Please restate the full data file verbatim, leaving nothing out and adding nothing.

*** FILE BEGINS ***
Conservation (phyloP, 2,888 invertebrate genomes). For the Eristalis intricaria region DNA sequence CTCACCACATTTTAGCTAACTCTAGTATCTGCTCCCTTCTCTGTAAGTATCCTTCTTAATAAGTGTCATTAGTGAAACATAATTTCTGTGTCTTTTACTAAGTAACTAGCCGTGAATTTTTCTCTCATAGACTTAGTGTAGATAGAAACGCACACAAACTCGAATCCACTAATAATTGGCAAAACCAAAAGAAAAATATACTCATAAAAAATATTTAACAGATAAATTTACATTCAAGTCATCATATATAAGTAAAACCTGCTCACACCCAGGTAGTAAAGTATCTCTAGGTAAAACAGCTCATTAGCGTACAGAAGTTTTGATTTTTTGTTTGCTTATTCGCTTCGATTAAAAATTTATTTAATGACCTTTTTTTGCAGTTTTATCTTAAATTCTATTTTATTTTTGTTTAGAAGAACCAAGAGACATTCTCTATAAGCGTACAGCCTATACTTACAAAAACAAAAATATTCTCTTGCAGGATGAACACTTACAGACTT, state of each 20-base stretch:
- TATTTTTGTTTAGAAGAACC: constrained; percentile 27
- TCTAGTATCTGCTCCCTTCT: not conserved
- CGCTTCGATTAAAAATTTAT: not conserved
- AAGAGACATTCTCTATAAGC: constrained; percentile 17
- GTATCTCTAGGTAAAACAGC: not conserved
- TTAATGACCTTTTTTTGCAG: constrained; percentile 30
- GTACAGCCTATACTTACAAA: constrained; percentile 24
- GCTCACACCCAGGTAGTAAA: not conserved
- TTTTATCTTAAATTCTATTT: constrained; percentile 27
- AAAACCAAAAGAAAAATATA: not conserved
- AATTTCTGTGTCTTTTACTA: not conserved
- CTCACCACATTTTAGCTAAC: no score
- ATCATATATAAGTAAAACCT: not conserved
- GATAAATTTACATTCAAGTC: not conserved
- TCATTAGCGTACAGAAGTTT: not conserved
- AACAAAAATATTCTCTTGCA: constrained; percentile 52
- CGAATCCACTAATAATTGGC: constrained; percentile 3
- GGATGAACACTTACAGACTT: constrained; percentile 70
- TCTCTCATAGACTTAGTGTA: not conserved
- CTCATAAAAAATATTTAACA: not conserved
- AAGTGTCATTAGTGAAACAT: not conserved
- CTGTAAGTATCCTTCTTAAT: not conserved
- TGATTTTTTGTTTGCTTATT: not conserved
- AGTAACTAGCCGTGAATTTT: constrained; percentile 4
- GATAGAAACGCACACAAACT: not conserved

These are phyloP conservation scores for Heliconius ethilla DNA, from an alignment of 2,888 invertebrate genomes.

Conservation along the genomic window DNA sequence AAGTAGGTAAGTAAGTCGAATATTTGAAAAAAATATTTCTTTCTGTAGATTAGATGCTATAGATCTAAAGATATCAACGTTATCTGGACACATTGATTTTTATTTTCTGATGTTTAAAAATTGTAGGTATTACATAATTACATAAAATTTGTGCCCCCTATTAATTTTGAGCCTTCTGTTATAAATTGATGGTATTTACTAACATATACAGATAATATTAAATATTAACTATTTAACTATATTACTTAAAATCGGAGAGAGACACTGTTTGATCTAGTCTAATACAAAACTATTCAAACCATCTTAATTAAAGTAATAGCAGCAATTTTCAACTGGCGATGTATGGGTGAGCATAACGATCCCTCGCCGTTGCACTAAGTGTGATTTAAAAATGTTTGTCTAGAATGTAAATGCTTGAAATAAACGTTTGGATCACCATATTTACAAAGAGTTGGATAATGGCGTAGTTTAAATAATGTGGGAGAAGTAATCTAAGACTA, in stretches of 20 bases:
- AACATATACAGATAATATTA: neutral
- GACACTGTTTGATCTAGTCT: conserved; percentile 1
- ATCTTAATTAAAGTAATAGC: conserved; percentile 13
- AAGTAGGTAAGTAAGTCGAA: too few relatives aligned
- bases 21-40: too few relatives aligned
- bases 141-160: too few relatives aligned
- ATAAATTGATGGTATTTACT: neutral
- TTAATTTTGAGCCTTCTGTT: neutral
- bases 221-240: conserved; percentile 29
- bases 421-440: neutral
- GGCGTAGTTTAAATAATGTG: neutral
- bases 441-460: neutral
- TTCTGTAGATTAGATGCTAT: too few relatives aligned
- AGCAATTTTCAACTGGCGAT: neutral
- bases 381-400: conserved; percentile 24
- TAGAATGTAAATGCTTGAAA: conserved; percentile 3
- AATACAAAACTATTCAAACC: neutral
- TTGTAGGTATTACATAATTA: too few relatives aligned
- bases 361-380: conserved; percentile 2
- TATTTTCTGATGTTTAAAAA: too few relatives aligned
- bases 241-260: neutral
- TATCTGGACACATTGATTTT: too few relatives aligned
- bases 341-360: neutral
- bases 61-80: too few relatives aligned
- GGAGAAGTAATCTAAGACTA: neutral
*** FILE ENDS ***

Conservation (phyloP, 2,888 invertebrate genomes). For the Eristalis intricaria region DNA sequence CTCACCACATTTTAGCTAACTCTAGTATCTGCTCCCTTCTCTGTAAGTATCCTTCTTAATAAGTGTCATTAGTGAAACATAATTTCTGTGTCTTTTACTAAGTAACTAGCCGTGAATTTTTCTCTCATAGACTTAGTGTAGATAGAAACGCACACAAACTCGAATCCACTAATAATTGGCAAAACCAAAAGAAAAATATACTCATAAAAAATATTTAACAGATAAATTTACATTCAAGTCATCATATATAAGTAAAACCTGCTCACACCCAGGTAGTAAAGTATCTCTAGGTAAAACAGCTCATTAGCGTACAGAAGTTTTGATTTTTTGTTTGCTTATTCGCTTCGATTAAAAATTTATTTAATGACCTTTTTTTGCAGTTTTATCTTAAATTCTATTTTATTTTTGTTTAGAAGAACCAAGAGACATTCTCTATAAGCGTACAGCCTATACTTACAAAAACAAAAATATTCTCTTGCAGGATGAACACTTACAGACTT, state of each 20-base stretch:
- TATTTTTGTTTAGAAGAACC: constrained; percentile 27
- TCTAGTATCTGCTCCCTTCT: not conserved
- CGCTTCGATTAAAAATTTAT: not conserved
- AAGAGACATTCTCTATAAGC: constrained; percentile 17
- GTATCTCTAGGTAAAACAGC: not conserved
- TTAATGACCTTTTTTTGCAG: constrained; percentile 30
- GTACAGCCTATACTTACAAA: constrained; percentile 24
- GCTCACACCCAGGTAGTAAA: not conserved
- TTTTATCTTAAATTCTATTT: constrained; percentile 27
- AAAACCAAAAGAAAAATATA: not conserved
- AATTTCTGTGTCTTTTACTA: not conserved
- CTCACCACATTTTAGCTAAC: no score
- ATCATATATAAGTAAAACCT: not conserved
- GATAAATTTACATTCAAGTC: not conserved
- TCATTAGCGTACAGAAGTTT: not conserved
- AACAAAAATATTCTCTTGCA: constrained; percentile 52
- CGAATCCACTAATAATTGGC: constrained; percentile 3
- GGATGAACACTTACAGACTT: constrained; percentile 70
- TCTCTCATAGACTTAGTGTA: not conserved
- CTCATAAAAAATATTTAACA: not conserved
- AAGTGTCATTAGTGAAACAT: not conserved
- CTGTAAGTATCCTTCTTAAT: not conserved
- TGATTTTTTGTTTGCTTATT: not conserved
- AGTAACTAGCCGTGAATTTT: constrained; percentile 4
- GATAGAAACGCACACAAACT: not conserved

These are phyloP conservation scores for Heliconius ethilla DNA, from an alignment of 2,888 invertebrate genomes.

Conservation along the genomic window DNA sequence AAGTAGGTAAGTAAGTCGAATATTTGAAAAAAATATTTCTTTCTGTAGATTAGATGCTATAGATCTAAAGATATCAACGTTATCTGGACACATTGATTTTTATTTTCTGATGTTTAAAAATTGTAGGTATTACATAATTACATAAAATTTGTGCCCCCTATTAATTTTGAGCCTTCTGTTATAAATTGATGGTATTTACTAACATATACAGATAATATTAAATATTAACTATTTAACTATATTACTTAAAATCGGAGAGAGACACTGTTTGATCTAGTCTAATACAAAACTATTCAAACCATCTTAATTAAAGTAATAGCAGCAATTTTCAACTGGCGATGTATGGGTGAGCATAACGATCCCTCGCCGTTGCACTAAGTGTGATTTAAAAATGTTTGTCTAGAATGTAAATGCTTGAAATAAACGTTTGGATCACCATATTTACAAAGAGTTGGATAATGGCGTAGTTTAAATAATGTGGGAGAAGTAATCTAAGACTA, in stretches of 20 bases:
- AACATATACAGATAATATTA: neutral
- GACACTGTTTGATCTAGTCT: conserved; percentile 1
- ATCTTAATTAAAGTAATAGC: conserved; percentile 13
- AAGTAGGTAAGTAAGTCGAA: too few relatives aligned
- bases 21-40: too few relatives aligned
- bases 141-160: too few relatives aligned
- ATAAATTGATGGTATTTACT: neutral
- TTAATTTTGAGCCTTCTGTT: neutral
- bases 221-240: conserved; percentile 29
- bases 421-440: neutral
- GGCGTAGTTTAAATAATGTG: neutral
- bases 441-460: neutral
- TTCTGTAGATTAGATGCTAT: too few relatives aligned
- AGCAATTTTCAACTGGCGAT: neutral
- bases 381-400: conserved; percentile 24
- TAGAATGTAAATGCTTGAAA: conserved; percentile 3
- AATACAAAACTATTCAAACC: neutral
- TTGTAGGTATTACATAATTA: too few relatives aligned
- bases 361-380: conserved; percentile 2
- TATTTTCTGATGTTTAAAAA: too few relatives aligned
- bases 241-260: neutral
- TATCTGGACACATTGATTTT: too few relatives aligned
- bases 341-360: neutral
- bases 61-80: too few relatives aligned
- GGAGAAGTAATCTAAGACTA: neutral